"Thou art weighed in the balances, and art found wanting." These are not the kind of words to be found on Dredd's lips. He is more apt to say 3 to 5, death, or life without parole. He does not negotiate. In a hyper-judgmental milieu such as ours, can peace long endure? Few I know seem to think so. Depending upon who I talk to, practically no one envisions a bright future that will not be at the very least interrupted by a negative conflagration. Beginning possibly with disaster scenarios forecast mostly in books and movies, or on talk shows, almost all of which have already fizzled, there are any number of new horror stories out there just begging, it seems, to come true. For sure, the meek will not inherit this earth, not the way it is at present. They are too busy getting stepped on and crushed out of existence. So, who will be the last man standing? What nations will perish? Which will survive? Among the latter, what changes will have to be made? The answers can only be speculated upon. Finding them out is best done, as is being done today, by writing books and making movies, drawing graphic novels, and hashing and re-hashing these visionary nightmares on television.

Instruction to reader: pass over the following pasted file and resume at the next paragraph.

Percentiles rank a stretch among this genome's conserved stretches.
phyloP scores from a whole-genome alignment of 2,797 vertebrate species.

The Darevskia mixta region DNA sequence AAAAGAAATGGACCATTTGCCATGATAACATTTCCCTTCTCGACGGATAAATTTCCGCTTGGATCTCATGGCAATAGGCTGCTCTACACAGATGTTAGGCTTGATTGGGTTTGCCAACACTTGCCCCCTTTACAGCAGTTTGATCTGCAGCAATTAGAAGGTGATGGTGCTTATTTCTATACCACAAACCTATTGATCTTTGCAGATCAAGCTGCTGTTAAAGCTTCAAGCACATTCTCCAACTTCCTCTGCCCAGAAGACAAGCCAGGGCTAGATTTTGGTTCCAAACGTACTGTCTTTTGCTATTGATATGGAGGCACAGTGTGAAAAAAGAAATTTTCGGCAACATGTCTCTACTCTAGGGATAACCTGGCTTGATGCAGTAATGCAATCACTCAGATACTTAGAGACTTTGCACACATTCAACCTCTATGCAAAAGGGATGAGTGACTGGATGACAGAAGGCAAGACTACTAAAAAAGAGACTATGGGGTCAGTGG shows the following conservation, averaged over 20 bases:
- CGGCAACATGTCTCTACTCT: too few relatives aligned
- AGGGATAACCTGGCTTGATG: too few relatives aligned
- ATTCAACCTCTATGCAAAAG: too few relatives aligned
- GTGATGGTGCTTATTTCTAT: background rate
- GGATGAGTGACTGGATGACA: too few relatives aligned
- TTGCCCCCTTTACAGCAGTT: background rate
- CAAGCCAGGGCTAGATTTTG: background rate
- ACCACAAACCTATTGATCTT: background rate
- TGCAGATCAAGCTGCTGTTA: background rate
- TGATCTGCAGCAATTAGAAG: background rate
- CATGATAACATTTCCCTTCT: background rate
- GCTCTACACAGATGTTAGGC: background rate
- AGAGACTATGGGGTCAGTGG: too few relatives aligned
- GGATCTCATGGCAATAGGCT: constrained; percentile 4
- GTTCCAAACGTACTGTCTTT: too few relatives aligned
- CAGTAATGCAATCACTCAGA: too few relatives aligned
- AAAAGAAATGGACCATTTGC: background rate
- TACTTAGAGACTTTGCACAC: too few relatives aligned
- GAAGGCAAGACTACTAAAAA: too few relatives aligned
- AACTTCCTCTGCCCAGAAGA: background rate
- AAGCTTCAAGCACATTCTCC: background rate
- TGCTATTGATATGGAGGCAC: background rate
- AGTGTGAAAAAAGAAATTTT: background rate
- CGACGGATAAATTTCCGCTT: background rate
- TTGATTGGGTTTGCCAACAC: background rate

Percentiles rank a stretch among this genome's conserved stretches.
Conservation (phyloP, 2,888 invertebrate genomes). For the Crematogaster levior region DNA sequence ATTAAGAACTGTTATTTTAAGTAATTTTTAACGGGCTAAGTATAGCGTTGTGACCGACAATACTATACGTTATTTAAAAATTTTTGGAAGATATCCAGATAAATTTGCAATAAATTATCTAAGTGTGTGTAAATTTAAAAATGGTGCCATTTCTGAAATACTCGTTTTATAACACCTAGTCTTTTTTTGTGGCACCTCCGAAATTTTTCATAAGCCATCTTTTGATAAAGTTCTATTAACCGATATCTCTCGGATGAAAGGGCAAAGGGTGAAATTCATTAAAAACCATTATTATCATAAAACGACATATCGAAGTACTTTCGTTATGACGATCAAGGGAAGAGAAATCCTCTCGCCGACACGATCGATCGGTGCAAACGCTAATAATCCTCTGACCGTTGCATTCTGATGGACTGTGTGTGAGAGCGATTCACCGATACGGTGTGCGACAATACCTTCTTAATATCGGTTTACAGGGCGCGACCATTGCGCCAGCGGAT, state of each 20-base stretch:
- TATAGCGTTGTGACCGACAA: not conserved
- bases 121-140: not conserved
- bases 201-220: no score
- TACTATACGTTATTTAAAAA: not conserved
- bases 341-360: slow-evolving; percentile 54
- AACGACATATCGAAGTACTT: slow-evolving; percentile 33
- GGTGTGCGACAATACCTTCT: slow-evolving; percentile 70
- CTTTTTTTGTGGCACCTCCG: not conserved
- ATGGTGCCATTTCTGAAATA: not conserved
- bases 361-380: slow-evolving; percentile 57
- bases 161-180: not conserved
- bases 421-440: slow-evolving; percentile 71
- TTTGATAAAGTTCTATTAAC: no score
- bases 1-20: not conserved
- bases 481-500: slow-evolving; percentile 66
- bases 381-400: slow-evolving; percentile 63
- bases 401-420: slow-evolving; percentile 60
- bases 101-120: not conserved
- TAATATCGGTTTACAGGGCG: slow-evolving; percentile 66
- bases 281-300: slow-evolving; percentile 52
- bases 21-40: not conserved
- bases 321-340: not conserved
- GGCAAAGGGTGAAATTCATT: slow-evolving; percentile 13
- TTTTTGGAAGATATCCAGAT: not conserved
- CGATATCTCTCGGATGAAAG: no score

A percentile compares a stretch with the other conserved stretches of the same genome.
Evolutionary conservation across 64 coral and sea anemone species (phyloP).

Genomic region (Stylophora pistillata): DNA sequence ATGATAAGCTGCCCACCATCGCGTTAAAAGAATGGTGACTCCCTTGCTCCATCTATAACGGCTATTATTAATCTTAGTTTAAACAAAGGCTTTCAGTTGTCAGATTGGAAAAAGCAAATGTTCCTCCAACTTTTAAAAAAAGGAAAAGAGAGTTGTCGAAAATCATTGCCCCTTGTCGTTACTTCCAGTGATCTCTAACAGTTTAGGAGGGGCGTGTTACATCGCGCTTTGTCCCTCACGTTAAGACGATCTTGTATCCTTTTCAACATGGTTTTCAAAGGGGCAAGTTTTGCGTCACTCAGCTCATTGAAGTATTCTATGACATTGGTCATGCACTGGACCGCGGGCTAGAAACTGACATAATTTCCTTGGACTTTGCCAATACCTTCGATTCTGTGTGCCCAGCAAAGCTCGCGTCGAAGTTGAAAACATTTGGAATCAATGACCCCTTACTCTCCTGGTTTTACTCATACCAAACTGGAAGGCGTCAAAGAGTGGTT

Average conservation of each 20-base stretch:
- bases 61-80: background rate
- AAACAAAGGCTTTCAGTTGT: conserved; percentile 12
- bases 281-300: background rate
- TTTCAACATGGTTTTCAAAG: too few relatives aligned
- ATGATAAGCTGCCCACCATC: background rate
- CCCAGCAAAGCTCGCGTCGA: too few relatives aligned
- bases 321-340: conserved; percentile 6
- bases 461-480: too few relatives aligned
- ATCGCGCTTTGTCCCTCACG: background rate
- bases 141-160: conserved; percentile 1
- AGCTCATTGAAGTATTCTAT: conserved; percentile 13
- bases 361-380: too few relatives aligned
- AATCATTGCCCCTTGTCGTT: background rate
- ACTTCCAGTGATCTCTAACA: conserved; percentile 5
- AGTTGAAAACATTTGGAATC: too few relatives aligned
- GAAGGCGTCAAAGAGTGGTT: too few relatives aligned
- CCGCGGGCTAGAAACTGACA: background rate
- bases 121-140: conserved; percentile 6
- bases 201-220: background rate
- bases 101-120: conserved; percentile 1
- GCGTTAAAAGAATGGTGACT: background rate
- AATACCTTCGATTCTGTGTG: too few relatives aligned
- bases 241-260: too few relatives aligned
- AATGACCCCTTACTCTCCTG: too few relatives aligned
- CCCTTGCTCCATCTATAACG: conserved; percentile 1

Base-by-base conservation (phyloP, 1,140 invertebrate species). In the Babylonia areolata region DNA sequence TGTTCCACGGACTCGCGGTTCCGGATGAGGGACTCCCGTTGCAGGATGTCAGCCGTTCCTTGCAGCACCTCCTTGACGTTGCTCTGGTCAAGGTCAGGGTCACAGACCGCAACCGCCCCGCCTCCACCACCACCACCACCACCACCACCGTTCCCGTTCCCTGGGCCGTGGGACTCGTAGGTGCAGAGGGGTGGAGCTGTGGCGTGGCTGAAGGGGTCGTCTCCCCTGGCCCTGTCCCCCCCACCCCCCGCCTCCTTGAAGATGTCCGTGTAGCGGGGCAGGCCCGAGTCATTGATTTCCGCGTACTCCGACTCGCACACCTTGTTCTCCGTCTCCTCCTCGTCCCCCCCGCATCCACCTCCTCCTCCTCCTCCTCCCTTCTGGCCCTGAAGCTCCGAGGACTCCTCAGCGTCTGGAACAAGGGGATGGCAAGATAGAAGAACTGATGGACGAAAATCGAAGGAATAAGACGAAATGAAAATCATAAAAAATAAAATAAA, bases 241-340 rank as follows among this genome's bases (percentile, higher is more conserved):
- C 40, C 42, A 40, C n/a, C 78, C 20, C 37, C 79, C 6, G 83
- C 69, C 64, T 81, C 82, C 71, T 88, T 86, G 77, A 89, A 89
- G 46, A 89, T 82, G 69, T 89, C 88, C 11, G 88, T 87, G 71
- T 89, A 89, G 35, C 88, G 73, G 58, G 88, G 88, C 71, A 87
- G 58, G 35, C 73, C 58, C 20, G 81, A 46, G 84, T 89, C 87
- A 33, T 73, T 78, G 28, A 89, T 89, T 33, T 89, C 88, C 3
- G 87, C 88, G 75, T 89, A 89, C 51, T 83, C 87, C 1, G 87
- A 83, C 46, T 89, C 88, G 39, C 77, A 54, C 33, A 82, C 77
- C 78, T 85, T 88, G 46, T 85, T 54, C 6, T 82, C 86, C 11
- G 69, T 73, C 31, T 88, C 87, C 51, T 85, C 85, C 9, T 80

The Big One

First Blood = Last Blood
First Blood = Last Blood

You Tell Me

Will there be life eternal?

See results

Dredd Again

One of last year's end of world scenarios.


    0 of 8192 characters used
    Post Comment

    No comments yet.